Background: HIV-exposed-uninfected (HEU) infants have increased infectious morbidity and mortality; little is known about their levels of inflammation and monocyte activation.
Methods: Plasma samples obtained at birth and 6 months from 86 HEU mother-infant pairs enrolled in the National Institute of Child Health and Human Development cohorts in Brazil were compared with 88 HIV-unexposed mother-infant pairs. HIV-infected mothers received antiretroviral therapy during pregnancy, their infants received zidovudine prophylaxis and were not breastfed. IL-6, soluble TNFα receptor I (sTNF-RI) and II, soluble CD14, soluble CD163, IFN-γ-induced protein 10 (IP-10), vascular cell adhesion molecule, oxidized LDL, D-dimer and high-sensitivity C-reactive protein were assayed by ELISA at birth and at 6 months. sTNF-RI and IL-6 were considered coprimary endpoints.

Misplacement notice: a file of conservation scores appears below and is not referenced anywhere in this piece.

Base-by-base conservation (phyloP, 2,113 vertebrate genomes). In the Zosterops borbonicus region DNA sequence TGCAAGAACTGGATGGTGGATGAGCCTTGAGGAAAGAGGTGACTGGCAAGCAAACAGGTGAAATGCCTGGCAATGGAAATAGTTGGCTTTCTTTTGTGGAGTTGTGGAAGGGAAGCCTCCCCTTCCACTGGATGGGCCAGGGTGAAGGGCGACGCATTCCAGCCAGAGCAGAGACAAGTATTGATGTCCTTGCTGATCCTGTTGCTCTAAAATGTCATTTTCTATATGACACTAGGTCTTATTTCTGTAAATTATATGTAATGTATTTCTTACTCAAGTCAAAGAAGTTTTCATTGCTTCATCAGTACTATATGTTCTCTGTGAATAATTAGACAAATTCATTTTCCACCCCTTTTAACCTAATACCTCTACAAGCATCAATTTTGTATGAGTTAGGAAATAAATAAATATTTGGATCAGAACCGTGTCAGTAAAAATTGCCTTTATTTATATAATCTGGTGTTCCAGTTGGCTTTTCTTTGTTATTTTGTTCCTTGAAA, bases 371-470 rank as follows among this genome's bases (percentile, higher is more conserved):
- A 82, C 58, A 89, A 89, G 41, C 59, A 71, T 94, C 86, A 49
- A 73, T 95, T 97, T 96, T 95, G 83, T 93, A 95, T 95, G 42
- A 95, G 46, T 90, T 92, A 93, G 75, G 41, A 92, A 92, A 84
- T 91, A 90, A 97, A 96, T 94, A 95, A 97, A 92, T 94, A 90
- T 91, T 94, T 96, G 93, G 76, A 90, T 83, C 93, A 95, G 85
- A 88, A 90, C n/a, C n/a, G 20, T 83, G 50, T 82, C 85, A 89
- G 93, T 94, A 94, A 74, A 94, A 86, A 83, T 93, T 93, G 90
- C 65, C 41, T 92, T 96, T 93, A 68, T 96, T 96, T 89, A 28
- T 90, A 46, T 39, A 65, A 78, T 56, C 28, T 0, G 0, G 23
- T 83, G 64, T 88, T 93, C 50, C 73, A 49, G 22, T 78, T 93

Results: Among HIV-infected mothers, 79% had HIV-RNA less than 400 copies/ml prior to delivery. Compared with HIV-unexposed, HEU infants had a lower mean gestational age (38.7 vs. 39.3 weeks) and weight (3.1 vs. 3.3 kg); and reached lower weight (5.9 vs. 8.5 kg) and height (53.6 vs. 68.8 cm) at 6 months. With the exception of vascular cell adhesion molecule, inflammatory markers were generally higher (P ≤ 0.005) in HEU at birth, but at 6 months only sTNF-RI and IL-6 remained higher. For HEU pairs, only IP-10 was associated with maternal levels at birth (P < 0.001). In HEU, elevated levels of high-sensitivity C-reactive protein and IP-10 at birth were associated with lower weight at birth (P = 0.04) and at 6 months (P = 0.04).
Conclusion: HIV-exposed infants have heightened inflammation and monocyte activation at birth, which for some markers persisted to 6 months of life and was not related to maternal inflammatory status. Inflammation may contribute to the increased HEU infectious morbidity and poor growth.